You know what? I did not realize it but my memory reminds me that today is the 12th of September, 12 is a big number, 17 months ago I was starting my first round of chemotherapy which I knew would drain my body of all my energy. And now, on another 12th I have accomplished a decidedly ambitious goal and I am looking at life with a smile and with defiance. I've done it. I'm proud of myself today.
I also think back on the crazy, the kind, the hilarious, and the weird people I met along the way. Yes, they were very brief encounters but long enough to leave something. I think about the beautiful landscapes, the quirky signs and buildings, the ghost towns, the abandoned towns, the communities that have been lost to time forever and the places that unexpectedly piqued my interest. All of the elements came together to create an amazing and rewarding experience that I'll revisit whenever I want for the rest of my life. So many places that I would have never been able to see and were only a dot on a map now fill a place of my heart and it is real, personal and deeply meaningful. In every little town I rode through I either stopped to rest or to drink or to eat or I simply rode my bicycle chasing a dream; chasing myself. I am looking at the ocean from the beach and so many people walk by me. Nobody is aware of my adventure, nobody can even imagine the things I went through these past weeks. I look at the carefree tourists and wonder if I can spot a familiar face. There is nobody but the loneliness of the moment does not get me at all, in a funny way it makes me stronger, it makes me feel at peace. Because you can't walk to the summit of mount Everest hand in hand with someone. You gotta stand alone on the summit. And that's more less how I feel now. With 4601 miles and so much money raised for a good cause I feel I have used my time in the best possible way. I hope my small contribution will help some unfortunate people to enjoy a little comfort, a comfort that we don't even view as such because we just have it. I look at the black charity:water wristband in my right wrist, whitened by the sunlight. The wristband which I have had all throughout my ride, through the rain and the wind. I touch it with my fingers and I feel the warm and smooth surface of the rubber under my skin. I close my eyes and breathe in. I am really here, where I wanted to be. I am home.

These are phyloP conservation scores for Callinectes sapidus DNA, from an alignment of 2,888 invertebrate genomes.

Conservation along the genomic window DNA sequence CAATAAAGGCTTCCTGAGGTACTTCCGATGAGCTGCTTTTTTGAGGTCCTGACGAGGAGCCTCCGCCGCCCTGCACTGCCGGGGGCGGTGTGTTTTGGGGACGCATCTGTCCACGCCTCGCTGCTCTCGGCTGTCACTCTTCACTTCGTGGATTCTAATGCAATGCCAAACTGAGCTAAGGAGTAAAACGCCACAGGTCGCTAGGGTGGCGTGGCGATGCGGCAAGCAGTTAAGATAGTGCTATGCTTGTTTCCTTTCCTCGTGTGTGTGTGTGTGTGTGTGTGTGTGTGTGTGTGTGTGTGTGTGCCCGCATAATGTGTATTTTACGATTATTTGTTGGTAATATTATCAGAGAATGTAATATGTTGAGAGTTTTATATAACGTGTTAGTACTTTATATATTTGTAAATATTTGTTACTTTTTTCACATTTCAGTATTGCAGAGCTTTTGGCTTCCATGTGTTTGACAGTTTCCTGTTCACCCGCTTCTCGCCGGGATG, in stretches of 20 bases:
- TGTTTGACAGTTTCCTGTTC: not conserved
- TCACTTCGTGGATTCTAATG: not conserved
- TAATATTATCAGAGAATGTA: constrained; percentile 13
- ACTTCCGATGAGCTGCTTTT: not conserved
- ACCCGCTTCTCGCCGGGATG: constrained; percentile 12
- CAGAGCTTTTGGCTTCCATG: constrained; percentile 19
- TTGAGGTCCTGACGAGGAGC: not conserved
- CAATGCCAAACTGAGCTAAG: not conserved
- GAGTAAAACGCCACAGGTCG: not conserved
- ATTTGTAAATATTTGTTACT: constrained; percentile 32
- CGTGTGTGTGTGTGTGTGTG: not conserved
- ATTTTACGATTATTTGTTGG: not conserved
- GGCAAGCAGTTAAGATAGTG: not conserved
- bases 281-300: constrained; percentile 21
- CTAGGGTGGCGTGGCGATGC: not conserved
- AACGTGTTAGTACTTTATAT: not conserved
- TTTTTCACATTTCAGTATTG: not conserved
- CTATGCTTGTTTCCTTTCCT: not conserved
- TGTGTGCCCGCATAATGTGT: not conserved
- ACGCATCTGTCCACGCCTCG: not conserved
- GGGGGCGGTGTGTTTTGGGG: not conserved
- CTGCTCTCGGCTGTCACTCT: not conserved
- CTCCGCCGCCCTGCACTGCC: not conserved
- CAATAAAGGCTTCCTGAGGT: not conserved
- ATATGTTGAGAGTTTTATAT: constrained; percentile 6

Too early to process what has just happened but I know that I asked a lot and a lot has been given to me. And not just today.
I ride on the bike path and I cannot keep my promise to strip naked on the beach but I take my jersey and shoes off and ask a bewildered couple to take a few pictures while I raise my bike in the air like a conquistador. The bike feels heavy and as I lift it up the mud falls on my head and it prickles my skin. It feels good. I look at the GPS and ride twenty blocks toward West Hollywood. At the local bike store they will box the bicycle for me; three blocks farther east and another Days Inn has vacancies. I am done. I look at myself in the mirror and my body has thinned and my legs have toned from conquering America. I have become mentally toned too. This journey forced me to face down challenge after challenge. It balanced those challenges with beauty and passion. It reminded what I love most about this world. It reminded what I love most about my life.
This was one hell of a ride.